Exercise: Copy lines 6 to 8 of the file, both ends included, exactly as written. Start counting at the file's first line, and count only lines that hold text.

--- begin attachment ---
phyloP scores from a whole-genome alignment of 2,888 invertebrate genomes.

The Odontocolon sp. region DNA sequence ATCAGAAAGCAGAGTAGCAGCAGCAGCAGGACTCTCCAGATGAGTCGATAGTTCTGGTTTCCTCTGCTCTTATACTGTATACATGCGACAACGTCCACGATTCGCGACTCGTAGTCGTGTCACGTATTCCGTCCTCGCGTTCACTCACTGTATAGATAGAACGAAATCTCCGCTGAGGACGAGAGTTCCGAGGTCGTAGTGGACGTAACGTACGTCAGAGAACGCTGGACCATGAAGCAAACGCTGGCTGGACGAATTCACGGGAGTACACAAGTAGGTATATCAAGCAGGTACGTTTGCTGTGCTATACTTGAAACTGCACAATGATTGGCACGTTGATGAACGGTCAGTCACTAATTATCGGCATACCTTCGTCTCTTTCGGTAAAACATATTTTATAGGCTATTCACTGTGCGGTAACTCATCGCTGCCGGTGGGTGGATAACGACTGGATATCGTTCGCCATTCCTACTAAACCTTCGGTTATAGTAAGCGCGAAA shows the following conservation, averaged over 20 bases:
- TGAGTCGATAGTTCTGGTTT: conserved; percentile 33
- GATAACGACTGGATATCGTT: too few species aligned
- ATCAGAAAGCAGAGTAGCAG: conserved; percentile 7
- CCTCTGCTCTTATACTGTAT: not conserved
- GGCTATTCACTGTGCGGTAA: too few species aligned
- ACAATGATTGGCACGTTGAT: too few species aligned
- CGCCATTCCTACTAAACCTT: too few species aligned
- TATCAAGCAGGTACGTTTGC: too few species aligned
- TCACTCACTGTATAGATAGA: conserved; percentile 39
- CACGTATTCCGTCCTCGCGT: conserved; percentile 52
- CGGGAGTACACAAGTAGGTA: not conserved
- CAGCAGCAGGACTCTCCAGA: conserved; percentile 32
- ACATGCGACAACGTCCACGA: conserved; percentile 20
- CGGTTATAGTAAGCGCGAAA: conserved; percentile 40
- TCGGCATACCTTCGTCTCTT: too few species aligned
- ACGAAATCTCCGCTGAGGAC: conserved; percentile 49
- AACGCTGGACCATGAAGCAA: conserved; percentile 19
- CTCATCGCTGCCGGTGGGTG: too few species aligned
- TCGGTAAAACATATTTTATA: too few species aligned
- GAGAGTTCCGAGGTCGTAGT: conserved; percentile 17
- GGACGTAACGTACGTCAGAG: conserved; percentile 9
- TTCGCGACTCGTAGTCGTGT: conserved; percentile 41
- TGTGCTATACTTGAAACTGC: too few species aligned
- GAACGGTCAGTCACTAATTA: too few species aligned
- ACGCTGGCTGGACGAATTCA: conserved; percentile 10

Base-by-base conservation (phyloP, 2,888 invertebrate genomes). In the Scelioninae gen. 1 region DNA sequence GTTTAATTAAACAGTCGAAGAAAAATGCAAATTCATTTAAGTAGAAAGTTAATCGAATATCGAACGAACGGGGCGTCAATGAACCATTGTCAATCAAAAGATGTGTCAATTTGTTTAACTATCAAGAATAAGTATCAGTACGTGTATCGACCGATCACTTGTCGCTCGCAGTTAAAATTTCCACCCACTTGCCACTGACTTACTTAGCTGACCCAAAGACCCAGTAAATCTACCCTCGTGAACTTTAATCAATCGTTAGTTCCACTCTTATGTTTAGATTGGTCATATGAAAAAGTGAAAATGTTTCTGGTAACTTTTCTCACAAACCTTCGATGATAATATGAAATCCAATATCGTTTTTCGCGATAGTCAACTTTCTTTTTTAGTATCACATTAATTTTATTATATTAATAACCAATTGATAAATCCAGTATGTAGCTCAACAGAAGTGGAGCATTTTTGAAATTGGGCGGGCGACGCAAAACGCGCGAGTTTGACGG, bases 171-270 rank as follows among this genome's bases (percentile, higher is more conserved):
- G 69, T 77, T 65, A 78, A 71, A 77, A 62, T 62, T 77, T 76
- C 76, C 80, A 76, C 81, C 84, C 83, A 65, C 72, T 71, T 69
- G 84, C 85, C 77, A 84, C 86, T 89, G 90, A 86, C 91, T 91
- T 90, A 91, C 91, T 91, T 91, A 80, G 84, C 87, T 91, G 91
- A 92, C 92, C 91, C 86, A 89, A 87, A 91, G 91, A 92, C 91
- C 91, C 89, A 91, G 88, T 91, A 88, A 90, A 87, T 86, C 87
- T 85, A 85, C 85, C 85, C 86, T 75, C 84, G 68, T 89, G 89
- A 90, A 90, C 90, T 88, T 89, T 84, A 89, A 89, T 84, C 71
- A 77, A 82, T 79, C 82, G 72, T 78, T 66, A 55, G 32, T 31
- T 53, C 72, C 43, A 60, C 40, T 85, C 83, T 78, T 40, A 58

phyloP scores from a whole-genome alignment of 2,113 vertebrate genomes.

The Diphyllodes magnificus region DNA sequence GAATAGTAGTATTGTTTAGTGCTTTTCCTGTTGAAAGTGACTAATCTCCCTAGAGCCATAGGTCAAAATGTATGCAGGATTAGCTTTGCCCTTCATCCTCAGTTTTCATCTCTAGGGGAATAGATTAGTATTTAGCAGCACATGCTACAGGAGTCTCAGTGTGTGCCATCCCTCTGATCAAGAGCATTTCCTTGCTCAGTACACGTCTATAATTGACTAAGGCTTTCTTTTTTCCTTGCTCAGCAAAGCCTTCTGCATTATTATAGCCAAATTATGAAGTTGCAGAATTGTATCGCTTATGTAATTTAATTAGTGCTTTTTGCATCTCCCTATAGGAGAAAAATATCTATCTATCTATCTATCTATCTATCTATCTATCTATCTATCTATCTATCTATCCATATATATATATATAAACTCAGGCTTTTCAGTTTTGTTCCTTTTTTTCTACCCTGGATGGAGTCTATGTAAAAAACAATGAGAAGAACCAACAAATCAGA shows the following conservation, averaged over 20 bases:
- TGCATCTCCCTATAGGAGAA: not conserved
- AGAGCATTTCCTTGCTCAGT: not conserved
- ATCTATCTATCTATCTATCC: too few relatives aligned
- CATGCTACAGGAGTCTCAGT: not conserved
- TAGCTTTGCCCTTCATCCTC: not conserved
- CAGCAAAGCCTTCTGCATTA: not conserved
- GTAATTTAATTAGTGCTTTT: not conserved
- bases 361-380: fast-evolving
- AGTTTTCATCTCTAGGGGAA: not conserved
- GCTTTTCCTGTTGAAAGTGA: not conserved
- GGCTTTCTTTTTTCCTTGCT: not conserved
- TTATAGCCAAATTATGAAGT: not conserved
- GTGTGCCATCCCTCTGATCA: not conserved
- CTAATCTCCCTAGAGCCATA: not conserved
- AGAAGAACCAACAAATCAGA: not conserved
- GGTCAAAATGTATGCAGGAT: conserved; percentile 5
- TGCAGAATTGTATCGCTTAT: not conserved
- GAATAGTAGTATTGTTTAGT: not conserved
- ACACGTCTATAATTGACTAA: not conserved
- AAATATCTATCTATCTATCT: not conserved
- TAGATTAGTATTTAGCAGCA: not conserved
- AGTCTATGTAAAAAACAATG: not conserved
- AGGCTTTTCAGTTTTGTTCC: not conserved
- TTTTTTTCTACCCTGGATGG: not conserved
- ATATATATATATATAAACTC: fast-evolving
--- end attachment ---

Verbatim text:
- CCTCTGCTCTTATACTGTAT: not conserved
- GGCTATTCACTGTGCGGTAA: too few species aligned
- ACAATGATTGGCACGTTGAT: too few species aligned